Shivani Misri Sad­hoo on long last­ing pro­fes­sional re­la­tion­ships

The process of net­work­ing starts from the first meet­ing, but keep­ing it for­ever is the im­por­tant thing

Micetalk - - CONTENTS - Shivani Misri Sad­hoo Founder Saarthi Coun­selling Ser­vices

Net­work­ing is an es­sen­tial skill that ev­ery pro­fes­sional must pos­sess for pro­fes­sional and busi­ness growth. Con­sis­tent and ef­fec­tive com­mu­ni­ca­tion with a strong pres­ence, es­pe­cially in the busi­ness lead­er­ship cir­cle is a ‘ must’ for build­ing strong re­la­tion­ships. Here are some points that en­trepreneur­s and pro­fes­sions can re­mem­ber to keep long last­ing and har­mo­nious busi­ness re­la­tion­ships:

USE EF­FEC­TIVE EL­E­VA­TOR SPEECH

An el­e­va­tor speech is a clear, brief mes­sage about you. It is termed as ‘ el­e­va­tor speech’ or ‘ el­e­va­tor pitches’ as if you were to meet a po­ten­tially im­por­tant con­tact for the first time in an el­e­va­tor while go­ing to a con­fer­ence and he/ she asks ‘ What do you do?’ You have just 20 sec­onds, maybe 10- 15 sec­onds, between floors to make an im­pact. If you talk too much, the lis­tener will be bored or think you are self- cen­tered. If you talk too less, the lis­tener may not find you of any value. The idea of an ef­fec­tive el­e­va­tor speech is to be con­cise, clear, loud and ef­fec­tive. So: a. When you tell your name: Look the other per­son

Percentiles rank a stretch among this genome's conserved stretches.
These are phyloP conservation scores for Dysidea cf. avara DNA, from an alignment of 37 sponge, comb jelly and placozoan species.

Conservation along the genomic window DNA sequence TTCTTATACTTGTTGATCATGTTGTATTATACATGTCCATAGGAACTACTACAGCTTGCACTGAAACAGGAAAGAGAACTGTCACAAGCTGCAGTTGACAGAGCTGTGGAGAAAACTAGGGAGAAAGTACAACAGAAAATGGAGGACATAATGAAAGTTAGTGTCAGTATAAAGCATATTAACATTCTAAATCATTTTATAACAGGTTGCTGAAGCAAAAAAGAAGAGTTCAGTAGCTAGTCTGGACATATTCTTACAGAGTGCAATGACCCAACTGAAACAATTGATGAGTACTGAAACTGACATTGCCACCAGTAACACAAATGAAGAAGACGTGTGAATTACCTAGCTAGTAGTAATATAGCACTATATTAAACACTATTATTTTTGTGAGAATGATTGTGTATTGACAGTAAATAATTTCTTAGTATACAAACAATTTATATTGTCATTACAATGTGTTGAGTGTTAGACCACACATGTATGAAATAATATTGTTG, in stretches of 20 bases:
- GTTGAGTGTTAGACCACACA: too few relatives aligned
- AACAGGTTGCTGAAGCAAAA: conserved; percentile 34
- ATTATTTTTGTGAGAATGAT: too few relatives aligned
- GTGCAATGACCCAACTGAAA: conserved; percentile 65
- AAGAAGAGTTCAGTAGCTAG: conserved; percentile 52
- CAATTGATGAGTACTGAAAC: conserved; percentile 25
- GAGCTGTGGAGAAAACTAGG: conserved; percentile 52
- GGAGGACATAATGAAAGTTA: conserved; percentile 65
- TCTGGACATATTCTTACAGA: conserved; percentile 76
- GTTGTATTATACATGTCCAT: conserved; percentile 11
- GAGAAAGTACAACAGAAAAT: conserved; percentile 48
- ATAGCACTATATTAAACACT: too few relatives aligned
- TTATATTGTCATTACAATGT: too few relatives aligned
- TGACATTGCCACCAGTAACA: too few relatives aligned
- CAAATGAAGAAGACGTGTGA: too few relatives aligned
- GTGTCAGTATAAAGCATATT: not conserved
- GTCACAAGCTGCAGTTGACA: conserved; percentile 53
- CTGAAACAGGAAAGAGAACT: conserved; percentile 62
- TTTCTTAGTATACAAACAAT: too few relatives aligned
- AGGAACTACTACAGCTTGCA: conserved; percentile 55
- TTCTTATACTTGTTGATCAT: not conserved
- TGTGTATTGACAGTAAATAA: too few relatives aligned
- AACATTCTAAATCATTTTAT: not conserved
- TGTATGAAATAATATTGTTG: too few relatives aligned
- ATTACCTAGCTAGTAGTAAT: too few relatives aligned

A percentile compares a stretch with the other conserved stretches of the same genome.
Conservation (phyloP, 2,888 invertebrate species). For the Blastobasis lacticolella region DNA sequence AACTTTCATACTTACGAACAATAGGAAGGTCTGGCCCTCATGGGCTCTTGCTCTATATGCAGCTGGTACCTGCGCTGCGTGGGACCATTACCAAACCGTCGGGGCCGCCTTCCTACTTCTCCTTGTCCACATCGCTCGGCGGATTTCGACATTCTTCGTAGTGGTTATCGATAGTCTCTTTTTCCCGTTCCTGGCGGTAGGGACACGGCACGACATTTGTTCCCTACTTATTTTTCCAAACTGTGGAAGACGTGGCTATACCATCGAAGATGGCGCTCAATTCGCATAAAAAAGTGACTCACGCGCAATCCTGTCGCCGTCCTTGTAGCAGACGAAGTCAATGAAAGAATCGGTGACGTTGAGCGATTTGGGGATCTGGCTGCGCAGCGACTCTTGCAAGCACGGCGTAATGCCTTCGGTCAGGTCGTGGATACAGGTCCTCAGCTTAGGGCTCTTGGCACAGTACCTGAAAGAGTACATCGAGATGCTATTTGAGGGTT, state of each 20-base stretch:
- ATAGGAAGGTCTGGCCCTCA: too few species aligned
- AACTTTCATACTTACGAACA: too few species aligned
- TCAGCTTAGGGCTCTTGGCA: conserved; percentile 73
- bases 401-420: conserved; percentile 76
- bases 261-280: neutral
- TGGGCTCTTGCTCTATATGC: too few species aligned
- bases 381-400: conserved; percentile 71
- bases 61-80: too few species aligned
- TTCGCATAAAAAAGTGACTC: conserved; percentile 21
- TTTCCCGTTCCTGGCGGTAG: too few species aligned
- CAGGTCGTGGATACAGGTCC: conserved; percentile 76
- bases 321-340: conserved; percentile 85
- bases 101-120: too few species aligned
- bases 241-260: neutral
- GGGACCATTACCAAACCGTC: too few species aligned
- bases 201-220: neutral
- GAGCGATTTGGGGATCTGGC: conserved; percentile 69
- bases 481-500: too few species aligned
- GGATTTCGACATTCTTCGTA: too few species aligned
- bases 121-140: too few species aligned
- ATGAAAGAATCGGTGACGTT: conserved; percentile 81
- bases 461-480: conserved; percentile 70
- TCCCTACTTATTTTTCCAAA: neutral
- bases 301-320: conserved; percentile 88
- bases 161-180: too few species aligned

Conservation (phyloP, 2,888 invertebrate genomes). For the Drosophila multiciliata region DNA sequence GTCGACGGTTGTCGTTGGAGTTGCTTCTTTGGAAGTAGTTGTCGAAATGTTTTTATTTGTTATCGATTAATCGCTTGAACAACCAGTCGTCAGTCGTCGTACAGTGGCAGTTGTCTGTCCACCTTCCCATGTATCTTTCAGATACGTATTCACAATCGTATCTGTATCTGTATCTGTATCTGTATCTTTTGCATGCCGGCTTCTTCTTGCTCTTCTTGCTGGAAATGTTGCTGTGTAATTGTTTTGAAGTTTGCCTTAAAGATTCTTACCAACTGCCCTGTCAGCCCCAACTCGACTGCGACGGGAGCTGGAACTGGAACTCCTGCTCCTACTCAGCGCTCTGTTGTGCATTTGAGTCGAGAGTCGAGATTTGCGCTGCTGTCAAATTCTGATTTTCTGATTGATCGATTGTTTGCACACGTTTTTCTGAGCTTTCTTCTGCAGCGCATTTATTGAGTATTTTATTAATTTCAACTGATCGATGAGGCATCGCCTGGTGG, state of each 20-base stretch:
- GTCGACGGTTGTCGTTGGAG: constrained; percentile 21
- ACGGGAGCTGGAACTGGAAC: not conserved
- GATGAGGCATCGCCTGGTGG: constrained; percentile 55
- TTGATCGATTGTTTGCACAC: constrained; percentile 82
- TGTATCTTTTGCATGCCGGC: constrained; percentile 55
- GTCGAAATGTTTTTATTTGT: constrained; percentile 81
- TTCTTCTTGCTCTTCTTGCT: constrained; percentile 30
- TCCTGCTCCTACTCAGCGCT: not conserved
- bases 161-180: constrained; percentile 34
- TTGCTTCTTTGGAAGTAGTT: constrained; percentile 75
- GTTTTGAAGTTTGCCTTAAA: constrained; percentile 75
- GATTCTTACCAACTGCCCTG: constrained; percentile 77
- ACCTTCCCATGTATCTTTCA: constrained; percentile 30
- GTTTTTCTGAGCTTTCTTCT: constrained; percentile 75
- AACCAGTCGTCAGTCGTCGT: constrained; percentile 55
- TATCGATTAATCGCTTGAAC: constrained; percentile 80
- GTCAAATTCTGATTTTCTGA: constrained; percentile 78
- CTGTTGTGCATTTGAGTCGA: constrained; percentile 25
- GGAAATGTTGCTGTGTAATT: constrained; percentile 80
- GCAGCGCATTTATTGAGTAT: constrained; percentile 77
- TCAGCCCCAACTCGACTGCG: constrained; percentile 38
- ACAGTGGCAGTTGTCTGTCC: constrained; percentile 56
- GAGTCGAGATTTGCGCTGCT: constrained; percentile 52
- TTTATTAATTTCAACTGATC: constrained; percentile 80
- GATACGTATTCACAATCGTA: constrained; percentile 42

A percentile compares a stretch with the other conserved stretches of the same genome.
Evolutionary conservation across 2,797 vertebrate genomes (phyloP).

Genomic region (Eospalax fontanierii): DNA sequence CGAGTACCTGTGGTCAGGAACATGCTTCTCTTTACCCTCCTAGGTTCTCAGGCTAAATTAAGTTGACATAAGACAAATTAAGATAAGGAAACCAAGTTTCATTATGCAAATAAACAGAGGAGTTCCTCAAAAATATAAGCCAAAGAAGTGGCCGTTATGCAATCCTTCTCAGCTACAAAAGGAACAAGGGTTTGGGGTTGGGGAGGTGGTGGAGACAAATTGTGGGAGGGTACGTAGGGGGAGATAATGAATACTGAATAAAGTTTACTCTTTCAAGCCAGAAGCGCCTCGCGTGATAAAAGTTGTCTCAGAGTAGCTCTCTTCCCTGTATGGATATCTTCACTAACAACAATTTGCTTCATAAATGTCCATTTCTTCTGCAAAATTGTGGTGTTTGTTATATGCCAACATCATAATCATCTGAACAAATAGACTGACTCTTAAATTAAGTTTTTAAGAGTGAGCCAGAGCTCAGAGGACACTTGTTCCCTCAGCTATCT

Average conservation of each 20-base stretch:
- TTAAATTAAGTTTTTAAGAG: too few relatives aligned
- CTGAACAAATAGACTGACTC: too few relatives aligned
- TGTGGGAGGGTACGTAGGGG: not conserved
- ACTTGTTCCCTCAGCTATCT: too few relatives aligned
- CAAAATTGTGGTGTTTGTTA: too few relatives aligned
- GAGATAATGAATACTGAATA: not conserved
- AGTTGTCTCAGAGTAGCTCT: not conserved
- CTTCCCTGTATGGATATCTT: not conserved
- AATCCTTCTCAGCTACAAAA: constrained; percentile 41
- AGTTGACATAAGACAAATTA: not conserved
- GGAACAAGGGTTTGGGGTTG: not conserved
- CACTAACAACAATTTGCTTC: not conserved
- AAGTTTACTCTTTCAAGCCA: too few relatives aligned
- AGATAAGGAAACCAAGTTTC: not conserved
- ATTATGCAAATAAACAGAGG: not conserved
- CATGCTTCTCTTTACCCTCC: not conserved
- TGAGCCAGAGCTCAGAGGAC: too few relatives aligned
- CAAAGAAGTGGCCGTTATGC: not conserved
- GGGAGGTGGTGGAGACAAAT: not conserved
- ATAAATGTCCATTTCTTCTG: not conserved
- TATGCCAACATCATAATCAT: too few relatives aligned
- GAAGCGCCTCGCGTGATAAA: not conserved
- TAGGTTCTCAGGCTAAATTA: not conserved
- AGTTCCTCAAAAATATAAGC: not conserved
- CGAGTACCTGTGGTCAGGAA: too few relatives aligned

in the eye. Smile and speak with con­fi­dence. b. When you tell your busi­ness: Be clear and say it with pride. Do not ask ‘ Have you heard of us..?’ or wait for recog­ni­tion. c. When you tell your spe­cial­i­sa­tion and busi­ness of­fer­ings: Ex­press what you of­fer pos­i­tively.

END YOUR EL­E­VA­TOR SPEECH WITH A QUES­TION

Once the ‘ el­e­va­tor speech’ ends in a pos­i­tive and con­struc­tive way, keep an eye on the per­son’s body lan­guage. If you get a pos­i­tive sign, then hold your temp­ta­tion to give a full- fledged busi­ness pitch or give your busi­ness card im­me­di­ately. Try to de­velop the dis­cus­sion around what the other per­son wants to do, achieve, change, grow.

Cau­tion: Some­times pro­fes­sion­als can cut short dis­cus­sions. Be pre­pared to re­spond ef­fec­tively with for in­stance, ‘ Okay, I get the pic­ture now what ex­actly do you need?’ Then re­quest time for a ded­i­cated meet­ing time.

BUILD TRUST AND RE­SPECT

Never take the busi­ness re­la­tion­ship for granted, al­ways be hon­est. If you com­mit mis­takes, do not hes­i­tate to apol­o­gise, al­ways meet your busi­ness friends when they are in need.

Con­sis­tent and ef­fec­tive com­mu­ni­ca­tion with a strong pres­ence, es­pe­cially in the busi­ness lead­er­ship cir­cle is a ‘ must’ for build­ing strong re­la­tion­ships

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